If everyone else is problematic, perhaps they are not the problem

It was 7 p.m. on a Friday. The regular crowd had already arrived. Restaurants are the bell curve personified, from nothing to everything and then back, all within a measurable amount of time — a living, breathing example of the Greek letter omega.

Billy sat with his back to the wall. He calls it the “gunfighter seat.” But I am sure he means that alliteratively because Billy is one of the nicest people you will ever meet. He is willing to talk about anything, except for politics and religion. Maybe that is what makes him so agreeable.

Sara sipped her chardonnay by the beer taps. She likes to talk about wine almost more than she likes to drink it. If wine truly is liquid poetry, then Sara is its poet laureate. And she is always willing to share.

Ned stood next to his bar stool. Working in the trades has done damage to his body, the kind of damage that makes it uncomfortable to sit. You would not know it by talking to him because he’s not in the bar to preach, he’s there simply to stand.

Between those regulars sat scattered couples, some regular, some irregular, but all there to enjoy what was on offer. Peace reigned in the bar.

Bang! A woman in a raked straw hat walked right into the front door. I guess “pull to open” wasn’t printed large enough on the door.

“You need to fix that,” she told the host, as if he could, or would, do anything about a door that had been pulled to open for decades.

“I just moved to town, and heard this is the place to go,” she told the busser.

It wasn’t apparent why she picked him, but it might have been because he was walking by.

She sat at the empty bar stool, oblivious to the half-full wine glass, sunglasses and appetizer on the bar in front of the seat.

“I’m sorry,” said the woman who returned to her seat a mere moment later. “That’s my spot.”

It didn’t seem like Ms. Straw Hat was going to move at first. But a whipping of her shawl and an exaggerated pushing back of the bar stool followed.

“Entitlement,” she muttered under her breath, not considering the irony.

She then sat next to Sara and looked at Sara’s wine glass.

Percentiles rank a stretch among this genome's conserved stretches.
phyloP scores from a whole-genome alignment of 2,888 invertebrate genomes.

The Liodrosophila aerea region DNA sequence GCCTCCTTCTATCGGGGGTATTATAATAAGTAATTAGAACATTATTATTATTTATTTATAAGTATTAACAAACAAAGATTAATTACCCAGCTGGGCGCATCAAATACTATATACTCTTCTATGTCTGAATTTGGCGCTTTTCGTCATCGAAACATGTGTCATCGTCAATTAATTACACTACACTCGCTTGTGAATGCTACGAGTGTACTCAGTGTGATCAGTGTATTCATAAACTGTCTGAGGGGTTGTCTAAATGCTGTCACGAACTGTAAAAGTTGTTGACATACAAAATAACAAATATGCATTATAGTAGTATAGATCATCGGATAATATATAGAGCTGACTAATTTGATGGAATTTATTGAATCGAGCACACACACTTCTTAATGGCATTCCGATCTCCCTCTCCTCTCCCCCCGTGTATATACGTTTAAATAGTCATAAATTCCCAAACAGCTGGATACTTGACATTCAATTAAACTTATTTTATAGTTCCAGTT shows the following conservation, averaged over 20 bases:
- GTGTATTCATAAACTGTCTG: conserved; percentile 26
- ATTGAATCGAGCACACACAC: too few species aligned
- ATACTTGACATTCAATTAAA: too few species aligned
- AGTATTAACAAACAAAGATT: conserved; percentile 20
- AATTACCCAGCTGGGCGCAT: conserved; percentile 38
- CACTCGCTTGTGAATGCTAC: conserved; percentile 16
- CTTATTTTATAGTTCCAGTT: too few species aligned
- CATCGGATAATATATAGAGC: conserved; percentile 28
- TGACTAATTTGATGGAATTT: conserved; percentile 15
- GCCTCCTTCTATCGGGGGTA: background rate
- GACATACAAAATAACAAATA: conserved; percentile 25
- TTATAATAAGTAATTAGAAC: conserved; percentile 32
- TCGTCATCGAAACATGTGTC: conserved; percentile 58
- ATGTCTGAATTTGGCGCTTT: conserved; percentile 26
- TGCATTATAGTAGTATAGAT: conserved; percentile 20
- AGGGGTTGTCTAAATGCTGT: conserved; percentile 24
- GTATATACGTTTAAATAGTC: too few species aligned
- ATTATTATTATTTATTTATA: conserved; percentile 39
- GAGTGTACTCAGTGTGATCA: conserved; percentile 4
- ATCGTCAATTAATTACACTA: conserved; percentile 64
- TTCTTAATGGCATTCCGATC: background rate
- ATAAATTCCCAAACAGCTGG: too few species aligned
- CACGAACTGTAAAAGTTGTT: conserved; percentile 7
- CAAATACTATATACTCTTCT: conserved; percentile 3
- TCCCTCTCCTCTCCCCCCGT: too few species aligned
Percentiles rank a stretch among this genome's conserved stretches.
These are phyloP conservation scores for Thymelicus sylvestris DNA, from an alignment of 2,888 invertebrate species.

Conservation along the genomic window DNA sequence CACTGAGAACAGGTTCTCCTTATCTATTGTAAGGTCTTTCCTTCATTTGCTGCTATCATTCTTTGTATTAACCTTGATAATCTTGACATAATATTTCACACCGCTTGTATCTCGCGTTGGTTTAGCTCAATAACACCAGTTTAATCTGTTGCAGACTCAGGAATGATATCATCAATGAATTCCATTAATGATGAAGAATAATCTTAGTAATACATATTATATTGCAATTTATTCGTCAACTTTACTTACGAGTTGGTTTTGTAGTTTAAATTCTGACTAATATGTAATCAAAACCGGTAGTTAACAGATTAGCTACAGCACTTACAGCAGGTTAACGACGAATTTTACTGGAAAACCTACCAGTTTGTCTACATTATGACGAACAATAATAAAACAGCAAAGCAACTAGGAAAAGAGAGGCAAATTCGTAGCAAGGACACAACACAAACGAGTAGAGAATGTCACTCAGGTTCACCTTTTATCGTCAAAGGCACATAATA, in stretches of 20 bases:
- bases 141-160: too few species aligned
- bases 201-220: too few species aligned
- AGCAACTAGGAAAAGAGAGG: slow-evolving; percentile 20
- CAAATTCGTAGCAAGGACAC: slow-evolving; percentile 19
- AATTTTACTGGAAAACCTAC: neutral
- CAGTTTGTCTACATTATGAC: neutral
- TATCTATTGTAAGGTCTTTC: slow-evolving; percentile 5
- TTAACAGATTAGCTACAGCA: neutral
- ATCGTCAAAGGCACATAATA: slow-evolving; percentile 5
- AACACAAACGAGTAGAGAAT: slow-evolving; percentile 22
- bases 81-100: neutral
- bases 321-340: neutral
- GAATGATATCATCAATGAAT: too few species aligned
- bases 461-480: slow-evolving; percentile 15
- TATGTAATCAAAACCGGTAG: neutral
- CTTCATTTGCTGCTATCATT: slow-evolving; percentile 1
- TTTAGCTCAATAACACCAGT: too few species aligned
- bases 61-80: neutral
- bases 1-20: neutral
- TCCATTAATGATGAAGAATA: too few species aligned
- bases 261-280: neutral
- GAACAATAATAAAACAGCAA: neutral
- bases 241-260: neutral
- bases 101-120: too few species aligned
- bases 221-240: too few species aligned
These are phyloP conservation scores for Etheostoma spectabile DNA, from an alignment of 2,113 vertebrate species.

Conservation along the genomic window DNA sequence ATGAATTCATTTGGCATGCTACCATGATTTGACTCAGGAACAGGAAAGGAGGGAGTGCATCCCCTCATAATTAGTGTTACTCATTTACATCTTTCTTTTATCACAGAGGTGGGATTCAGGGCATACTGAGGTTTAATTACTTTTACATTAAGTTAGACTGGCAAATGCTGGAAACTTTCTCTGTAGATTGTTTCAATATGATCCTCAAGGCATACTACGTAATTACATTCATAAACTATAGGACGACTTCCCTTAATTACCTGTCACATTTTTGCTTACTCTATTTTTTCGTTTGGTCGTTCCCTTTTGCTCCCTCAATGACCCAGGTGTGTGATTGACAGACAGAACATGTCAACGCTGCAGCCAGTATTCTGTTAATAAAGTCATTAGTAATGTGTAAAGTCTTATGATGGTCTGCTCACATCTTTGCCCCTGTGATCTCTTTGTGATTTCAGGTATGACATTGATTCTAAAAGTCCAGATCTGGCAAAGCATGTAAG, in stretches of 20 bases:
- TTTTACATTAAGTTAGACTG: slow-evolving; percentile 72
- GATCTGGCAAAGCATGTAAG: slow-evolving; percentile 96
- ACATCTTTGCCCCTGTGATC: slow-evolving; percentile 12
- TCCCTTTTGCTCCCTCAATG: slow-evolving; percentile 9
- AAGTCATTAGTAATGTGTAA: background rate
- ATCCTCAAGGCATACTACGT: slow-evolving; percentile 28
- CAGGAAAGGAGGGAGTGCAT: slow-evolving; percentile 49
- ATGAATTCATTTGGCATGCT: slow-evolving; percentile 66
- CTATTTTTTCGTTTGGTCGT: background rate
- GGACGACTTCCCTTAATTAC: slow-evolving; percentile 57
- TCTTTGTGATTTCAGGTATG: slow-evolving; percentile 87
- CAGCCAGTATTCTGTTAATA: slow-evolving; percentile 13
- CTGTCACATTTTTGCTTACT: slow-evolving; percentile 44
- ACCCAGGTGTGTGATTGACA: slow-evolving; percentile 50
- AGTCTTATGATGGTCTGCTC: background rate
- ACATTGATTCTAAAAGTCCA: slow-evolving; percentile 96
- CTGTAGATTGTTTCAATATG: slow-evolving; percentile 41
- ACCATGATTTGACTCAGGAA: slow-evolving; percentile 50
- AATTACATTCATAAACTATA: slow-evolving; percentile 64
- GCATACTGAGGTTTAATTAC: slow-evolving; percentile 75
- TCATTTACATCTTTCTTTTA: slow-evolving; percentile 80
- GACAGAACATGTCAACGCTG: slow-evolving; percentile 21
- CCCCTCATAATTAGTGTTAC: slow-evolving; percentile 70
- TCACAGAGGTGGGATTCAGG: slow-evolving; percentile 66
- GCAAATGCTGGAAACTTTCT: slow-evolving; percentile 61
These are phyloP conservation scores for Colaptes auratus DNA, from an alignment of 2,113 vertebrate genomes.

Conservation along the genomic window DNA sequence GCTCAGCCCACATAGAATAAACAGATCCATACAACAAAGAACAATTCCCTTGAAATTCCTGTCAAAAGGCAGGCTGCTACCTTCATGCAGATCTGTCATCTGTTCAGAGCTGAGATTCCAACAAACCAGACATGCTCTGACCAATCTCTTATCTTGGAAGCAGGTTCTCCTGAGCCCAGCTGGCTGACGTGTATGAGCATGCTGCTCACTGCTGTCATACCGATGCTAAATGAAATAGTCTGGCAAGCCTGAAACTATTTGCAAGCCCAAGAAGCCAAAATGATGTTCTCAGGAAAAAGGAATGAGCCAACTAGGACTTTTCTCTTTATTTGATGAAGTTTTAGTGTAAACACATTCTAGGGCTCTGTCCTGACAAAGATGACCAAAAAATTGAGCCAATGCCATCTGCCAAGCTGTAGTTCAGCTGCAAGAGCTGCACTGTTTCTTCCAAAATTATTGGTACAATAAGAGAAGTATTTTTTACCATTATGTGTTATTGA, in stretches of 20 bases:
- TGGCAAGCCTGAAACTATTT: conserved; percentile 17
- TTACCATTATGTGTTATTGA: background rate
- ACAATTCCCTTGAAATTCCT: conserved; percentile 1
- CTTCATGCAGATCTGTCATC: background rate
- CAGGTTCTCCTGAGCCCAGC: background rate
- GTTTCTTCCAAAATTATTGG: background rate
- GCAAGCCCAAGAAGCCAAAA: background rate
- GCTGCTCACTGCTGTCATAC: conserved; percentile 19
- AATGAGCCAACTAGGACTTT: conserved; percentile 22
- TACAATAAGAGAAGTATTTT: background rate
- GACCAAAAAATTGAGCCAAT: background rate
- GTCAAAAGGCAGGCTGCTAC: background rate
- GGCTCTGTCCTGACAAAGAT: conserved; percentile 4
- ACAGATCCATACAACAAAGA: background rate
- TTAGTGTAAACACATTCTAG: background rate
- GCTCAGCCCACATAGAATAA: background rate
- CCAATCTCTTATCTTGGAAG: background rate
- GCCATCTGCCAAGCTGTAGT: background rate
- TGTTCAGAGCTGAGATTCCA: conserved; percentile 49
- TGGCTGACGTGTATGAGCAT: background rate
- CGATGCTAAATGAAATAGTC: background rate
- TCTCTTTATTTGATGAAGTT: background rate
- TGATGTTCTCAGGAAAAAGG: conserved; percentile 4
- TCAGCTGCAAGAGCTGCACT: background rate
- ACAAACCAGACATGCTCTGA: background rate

“I don’t care for California wine,” she said for no apparent reason.

“OK,” Sara said.

“It’s just so pretentious,” she continued.

For once, Sara didn’t want to talk about wine. In fact, eventually she didn’t want to talk about anything with the woman. And when Sara later returned from the restroom, she sat two seats farther down.

“Do you have to do that?” Ms. Straw Hat asked, turning to Ned.

“Do what?”

“Stand there like that. You are making me uncomfortable.”

Ned explained about his back, but she didn’t listen. Instead, she turned to the bartender.

“Can’t you do something? she asked.

“I’m not a doctor,” said the bartender.

“No, about his standing there.”

“He always stands there.”

“Well, I don’t like it.”

“You can always move,” the bartender replied.

She really didn’t like that. Another toss of the shawl and she found herself sitting next to Billy, the nicest man in the world.

Five minutes later, she raised her voice. And Billy did what he never did — he left.

“That man was horrible,” she told the bartender.

“Billy?” asked the bartender incredulously.

“Yes, he attacked me.”

“Attacked you?”

“Yes, aren’t you going to do something about it?”

“That seems pretty out of character for him.”

“You are just going to let a woman get attacked?” she asked, her voice rising slightly.

“He didn’t attack you,” interjected Sara from two seats down. “I saw the whole thing. He just said that he didn’t want to talk about politics.”

“Well, he was rude about it.”

“Not wanting to talk about something isn’t rude,” Sara said. “Or attacking.”

“Are you going to let her talk to me that way?” Ms. Straw Hat asked the bartender.

Eventually, the manager had to get involved and then he was also responsible.

“This place is terrible; I am never coming back here,” she later proclaimed loudly just before she tugged on the front door right below the sign that read “push.”

Leaving me with these thoughts:

• There are some people who believe they are the good in the world. To the rest of the world, this can be quite frustrating.

• If you run into nothing but jerks wherever you go, maybe it’s not them.

• People don’t exist to fix your problems, especially not the ones you have created yourself.

• She will come back — people like that never live up to their word.